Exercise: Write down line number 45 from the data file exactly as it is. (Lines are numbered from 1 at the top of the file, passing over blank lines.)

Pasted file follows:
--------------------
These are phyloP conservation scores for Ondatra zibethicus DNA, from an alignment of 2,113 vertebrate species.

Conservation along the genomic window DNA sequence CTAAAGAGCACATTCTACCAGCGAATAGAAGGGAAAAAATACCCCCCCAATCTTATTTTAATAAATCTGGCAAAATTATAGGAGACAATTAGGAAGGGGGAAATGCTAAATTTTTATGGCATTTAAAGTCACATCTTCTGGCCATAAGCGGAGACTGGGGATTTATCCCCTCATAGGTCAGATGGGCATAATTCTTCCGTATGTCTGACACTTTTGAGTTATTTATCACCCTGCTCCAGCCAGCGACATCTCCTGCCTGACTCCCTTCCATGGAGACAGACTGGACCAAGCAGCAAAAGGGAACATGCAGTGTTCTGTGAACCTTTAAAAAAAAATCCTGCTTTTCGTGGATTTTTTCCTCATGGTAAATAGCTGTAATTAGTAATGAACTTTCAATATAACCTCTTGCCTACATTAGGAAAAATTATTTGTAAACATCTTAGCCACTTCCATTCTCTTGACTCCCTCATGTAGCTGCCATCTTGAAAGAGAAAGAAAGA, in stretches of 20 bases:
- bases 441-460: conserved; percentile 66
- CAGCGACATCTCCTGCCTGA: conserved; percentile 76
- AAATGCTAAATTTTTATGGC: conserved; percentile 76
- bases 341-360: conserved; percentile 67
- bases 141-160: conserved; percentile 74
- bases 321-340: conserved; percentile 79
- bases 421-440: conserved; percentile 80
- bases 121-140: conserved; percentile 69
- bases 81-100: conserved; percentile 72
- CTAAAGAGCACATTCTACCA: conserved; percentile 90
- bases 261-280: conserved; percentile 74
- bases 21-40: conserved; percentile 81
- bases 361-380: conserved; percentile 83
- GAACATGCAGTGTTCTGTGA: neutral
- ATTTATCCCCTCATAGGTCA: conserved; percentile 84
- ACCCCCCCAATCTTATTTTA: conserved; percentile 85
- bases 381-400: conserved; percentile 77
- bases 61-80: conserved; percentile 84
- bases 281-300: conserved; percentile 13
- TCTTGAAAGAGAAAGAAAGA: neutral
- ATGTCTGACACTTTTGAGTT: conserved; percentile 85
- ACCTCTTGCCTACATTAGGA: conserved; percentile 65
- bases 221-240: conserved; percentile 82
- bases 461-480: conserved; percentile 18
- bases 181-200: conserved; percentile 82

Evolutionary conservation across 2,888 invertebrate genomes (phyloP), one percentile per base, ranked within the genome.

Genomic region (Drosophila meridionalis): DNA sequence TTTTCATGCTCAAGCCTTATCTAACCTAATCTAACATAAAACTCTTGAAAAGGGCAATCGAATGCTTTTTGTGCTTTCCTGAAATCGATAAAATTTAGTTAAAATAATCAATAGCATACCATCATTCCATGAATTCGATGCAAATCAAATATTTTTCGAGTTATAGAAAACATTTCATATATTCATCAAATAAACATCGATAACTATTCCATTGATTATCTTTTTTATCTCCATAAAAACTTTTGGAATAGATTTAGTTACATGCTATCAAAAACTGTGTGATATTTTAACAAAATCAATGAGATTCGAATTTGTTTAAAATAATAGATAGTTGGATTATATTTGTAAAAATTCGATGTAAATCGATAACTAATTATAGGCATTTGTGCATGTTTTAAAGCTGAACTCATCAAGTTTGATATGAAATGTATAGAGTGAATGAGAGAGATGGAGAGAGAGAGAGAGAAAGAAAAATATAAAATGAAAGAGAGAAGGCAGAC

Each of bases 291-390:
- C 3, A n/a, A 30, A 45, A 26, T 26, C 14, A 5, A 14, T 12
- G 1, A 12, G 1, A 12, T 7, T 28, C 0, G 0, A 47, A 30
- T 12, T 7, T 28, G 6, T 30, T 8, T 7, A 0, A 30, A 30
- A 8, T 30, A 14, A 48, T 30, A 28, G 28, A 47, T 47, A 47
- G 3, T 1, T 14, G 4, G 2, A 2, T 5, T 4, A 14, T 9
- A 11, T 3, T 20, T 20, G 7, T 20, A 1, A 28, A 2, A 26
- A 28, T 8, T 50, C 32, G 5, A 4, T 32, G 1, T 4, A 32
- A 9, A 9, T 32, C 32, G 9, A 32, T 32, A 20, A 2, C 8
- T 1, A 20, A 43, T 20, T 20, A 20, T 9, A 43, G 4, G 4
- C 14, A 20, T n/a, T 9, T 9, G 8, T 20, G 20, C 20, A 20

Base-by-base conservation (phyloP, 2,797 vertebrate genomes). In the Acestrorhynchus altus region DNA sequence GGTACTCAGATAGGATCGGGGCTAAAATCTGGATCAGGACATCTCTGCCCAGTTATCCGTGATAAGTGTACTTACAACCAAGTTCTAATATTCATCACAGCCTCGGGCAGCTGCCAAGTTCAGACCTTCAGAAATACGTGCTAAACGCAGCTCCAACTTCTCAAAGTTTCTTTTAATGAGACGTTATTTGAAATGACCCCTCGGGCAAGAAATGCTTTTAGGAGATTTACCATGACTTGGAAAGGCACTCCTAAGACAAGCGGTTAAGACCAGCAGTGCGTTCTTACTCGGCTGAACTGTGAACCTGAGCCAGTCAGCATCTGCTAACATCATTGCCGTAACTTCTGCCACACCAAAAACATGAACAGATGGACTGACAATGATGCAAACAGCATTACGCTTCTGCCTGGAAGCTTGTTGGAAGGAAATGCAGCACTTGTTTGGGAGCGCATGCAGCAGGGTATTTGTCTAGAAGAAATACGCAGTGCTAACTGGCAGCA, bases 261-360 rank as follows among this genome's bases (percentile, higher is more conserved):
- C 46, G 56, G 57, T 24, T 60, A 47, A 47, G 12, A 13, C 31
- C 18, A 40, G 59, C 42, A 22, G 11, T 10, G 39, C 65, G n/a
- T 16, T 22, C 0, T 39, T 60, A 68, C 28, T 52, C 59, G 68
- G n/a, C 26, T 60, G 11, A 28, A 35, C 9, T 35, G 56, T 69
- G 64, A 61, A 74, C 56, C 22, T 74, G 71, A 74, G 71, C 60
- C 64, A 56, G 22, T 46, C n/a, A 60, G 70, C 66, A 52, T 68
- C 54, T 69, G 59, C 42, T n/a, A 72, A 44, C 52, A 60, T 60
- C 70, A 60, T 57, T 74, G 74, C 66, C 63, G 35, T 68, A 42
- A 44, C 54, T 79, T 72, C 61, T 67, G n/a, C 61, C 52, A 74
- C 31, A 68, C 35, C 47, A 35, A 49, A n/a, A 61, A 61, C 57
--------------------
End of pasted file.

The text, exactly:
- G n/a, C 26, T 60, G 11, A 28, A 35, C 9, T 35, G 56, T 69